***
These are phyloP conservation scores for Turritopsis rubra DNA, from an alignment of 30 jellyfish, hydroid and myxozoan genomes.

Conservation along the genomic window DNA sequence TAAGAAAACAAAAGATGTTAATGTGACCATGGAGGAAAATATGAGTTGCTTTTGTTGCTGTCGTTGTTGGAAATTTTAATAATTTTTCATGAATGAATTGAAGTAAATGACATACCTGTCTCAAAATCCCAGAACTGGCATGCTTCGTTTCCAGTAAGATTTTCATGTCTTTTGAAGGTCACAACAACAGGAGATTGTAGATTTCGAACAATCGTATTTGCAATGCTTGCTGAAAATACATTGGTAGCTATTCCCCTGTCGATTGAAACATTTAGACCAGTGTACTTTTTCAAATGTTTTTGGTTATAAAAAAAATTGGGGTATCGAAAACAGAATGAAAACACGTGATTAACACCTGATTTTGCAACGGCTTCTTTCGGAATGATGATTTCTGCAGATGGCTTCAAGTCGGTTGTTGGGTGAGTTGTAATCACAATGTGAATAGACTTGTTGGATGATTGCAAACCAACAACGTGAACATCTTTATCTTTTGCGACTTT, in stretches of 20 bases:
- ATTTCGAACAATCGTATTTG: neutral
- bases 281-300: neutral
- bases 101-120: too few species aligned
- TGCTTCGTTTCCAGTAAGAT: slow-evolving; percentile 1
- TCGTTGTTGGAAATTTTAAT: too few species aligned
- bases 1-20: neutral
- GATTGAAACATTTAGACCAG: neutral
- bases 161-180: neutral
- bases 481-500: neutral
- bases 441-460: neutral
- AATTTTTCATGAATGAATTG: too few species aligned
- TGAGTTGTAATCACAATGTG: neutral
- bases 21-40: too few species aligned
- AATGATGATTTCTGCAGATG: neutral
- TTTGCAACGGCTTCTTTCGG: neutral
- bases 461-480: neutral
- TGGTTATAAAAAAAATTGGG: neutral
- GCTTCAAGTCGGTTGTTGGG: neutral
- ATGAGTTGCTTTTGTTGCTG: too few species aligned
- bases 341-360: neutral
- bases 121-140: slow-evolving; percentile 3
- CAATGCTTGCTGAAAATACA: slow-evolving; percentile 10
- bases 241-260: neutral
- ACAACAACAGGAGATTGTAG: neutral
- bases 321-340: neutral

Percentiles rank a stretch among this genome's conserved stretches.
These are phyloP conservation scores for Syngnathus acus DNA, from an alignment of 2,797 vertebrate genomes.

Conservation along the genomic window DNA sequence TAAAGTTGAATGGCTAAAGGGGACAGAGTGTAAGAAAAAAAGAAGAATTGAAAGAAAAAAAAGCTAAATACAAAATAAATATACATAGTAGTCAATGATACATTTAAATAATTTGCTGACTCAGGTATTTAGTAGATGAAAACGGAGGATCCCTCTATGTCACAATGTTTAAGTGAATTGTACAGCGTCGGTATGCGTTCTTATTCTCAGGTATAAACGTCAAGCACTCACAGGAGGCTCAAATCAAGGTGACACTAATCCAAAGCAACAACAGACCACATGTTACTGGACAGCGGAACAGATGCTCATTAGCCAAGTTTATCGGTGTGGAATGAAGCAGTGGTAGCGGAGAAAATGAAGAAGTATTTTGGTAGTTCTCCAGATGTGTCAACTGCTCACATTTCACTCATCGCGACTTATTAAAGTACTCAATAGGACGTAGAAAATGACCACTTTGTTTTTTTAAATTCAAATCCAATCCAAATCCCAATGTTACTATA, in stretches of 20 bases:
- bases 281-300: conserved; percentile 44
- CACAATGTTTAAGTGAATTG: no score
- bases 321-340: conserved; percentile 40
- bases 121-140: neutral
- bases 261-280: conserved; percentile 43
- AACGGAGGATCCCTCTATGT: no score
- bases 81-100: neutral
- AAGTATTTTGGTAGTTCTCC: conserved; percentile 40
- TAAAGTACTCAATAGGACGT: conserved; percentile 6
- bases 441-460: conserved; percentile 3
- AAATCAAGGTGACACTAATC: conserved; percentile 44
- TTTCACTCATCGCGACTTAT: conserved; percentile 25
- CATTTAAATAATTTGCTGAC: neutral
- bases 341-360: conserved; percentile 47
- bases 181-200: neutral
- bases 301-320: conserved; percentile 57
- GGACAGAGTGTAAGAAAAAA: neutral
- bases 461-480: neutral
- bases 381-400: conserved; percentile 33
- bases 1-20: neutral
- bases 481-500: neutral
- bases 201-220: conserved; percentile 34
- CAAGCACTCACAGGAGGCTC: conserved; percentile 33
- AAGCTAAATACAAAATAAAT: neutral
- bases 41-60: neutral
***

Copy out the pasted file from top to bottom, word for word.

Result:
These are phyloP conservation scores for Turritopsis rubra DNA, from an alignment of 30 jellyfish, hydroid and myxozoan genomes.

Conservation along the genomic window DNA sequence TAAGAAAACAAAAGATGTTAATGTGACCATGGAGGAAAATATGAGTTGCTTTTGTTGCTGTCGTTGTTGGAAATTTTAATAATTTTTCATGAATGAATTGAAGTAAATGACATACCTGTCTCAAAATCCCAGAACTGGCATGCTTCGTTTCCAGTAAGATTTTCATGTCTTTTGAAGGTCACAACAACAGGAGATTGTAGATTTCGAACAATCGTATTTGCAATGCTTGCTGAAAATACATTGGTAGCTATTCCCCTGTCGATTGAAACATTTAGACCAGTGTACTTTTTCAAATGTTTTTGGTTATAAAAAAAATTGGGGTATCGAAAACAGAATGAAAACACGTGATTAACACCTGATTTTGCAACGGCTTCTTTCGGAATGATGATTTCTGCAGATGGCTTCAAGTCGGTTGTTGGGTGAGTTGTAATCACAATGTGAATAGACTTGTTGGATGATTGCAAACCAACAACGTGAACATCTTTATCTTTTGCGACTTT, in stretches of 20 bases:
- ATTTCGAACAATCGTATTTG: neutral
- bases 281-300: neutral
- bases 101-120: too few species aligned
- TGCTTCGTTTCCAGTAAGAT: slow-evolving; percentile 1
- TCGTTGTTGGAAATTTTAAT: too few species aligned
- bases 1-20: neutral
- GATTGAAACATTTAGACCAG: neutral
- bases 161-180: neutral
- bases 481-500: neutral
- bases 441-460: neutral
- AATTTTTCATGAATGAATTG: too few species aligned
- TGAGTTGTAATCACAATGTG: neutral
- bases 21-40: too few species aligned
- AATGATGATTTCTGCAGATG: neutral
- TTTGCAACGGCTTCTTTCGG: neutral
- bases 461-480: neutral
- TGGTTATAAAAAAAATTGGG: neutral
- GCTTCAAGTCGGTTGTTGGG: neutral
- ATGAGTTGCTTTTGTTGCTG: too few species aligned
- bases 341-360: neutral
- bases 121-140: slow-evolving; percentile 3
- CAATGCTTGCTGAAAATACA: slow-evolving; percentile 10
- bases 241-260: neutral
- ACAACAACAGGAGATTGTAG: neutral
- bases 321-340: neutral

Percentiles rank a stretch among this genome's conserved stretches.
These are phyloP conservation scores for Syngnathus acus DNA, from an alignment of 2,797 vertebrate genomes.

Conservation along the genomic window DNA sequence TAAAGTTGAATGGCTAAAGGGGACAGAGTGTAAGAAAAAAAGAAGAATTGAAAGAAAAAAAAGCTAAATACAAAATAAATATACATAGTAGTCAATGATACATTTAAATAATTTGCTGACTCAGGTATTTAGTAGATGAAAACGGAGGATCCCTCTATGTCACAATGTTTAAGTGAATTGTACAGCGTCGGTATGCGTTCTTATTCTCAGGTATAAACGTCAAGCACTCACAGGAGGCTCAAATCAAGGTGACACTAATCCAAAGCAACAACAGACCACATGTTACTGGACAGCGGAACAGATGCTCATTAGCCAAGTTTATCGGTGTGGAATGAAGCAGTGGTAGCGGAGAAAATGAAGAAGTATTTTGGTAGTTCTCCAGATGTGTCAACTGCTCACATTTCACTCATCGCGACTTATTAAAGTACTCAATAGGACGTAGAAAATGACCACTTTGTTTTTTTAAATTCAAATCCAATCCAAATCCCAATGTTACTATA, in stretches of 20 bases:
- bases 281-300: conserved; percentile 44
- CACAATGTTTAAGTGAATTG: no score
- bases 321-340: conserved; percentile 40
- bases 121-140: neutral
- bases 261-280: conserved; percentile 43
- AACGGAGGATCCCTCTATGT: no score
- bases 81-100: neutral
- AAGTATTTTGGTAGTTCTCC: conserved; percentile 40
- TAAAGTACTCAATAGGACGT: conserved; percentile 6
- bases 441-460: conserved; percentile 3
- AAATCAAGGTGACACTAATC: conserved; percentile 44
- TTTCACTCATCGCGACTTAT: conserved; percentile 25
- CATTTAAATAATTTGCTGAC: neutral
- bases 341-360: conserved; percentile 47
- bases 181-200: neutral
- bases 301-320: conserved; percentile 57
- GGACAGAGTGTAAGAAAAAA: neutral
- bases 461-480: neutral
- bases 381-400: conserved; percentile 33
- bases 1-20: neutral
- bases 481-500: neutral
- bases 201-220: conserved; percentile 34
- CAAGCACTCACAGGAGGCTC: conserved; percentile 33
- AAGCTAAATACAAAATAAAT: neutral
- bases 41-60: neutral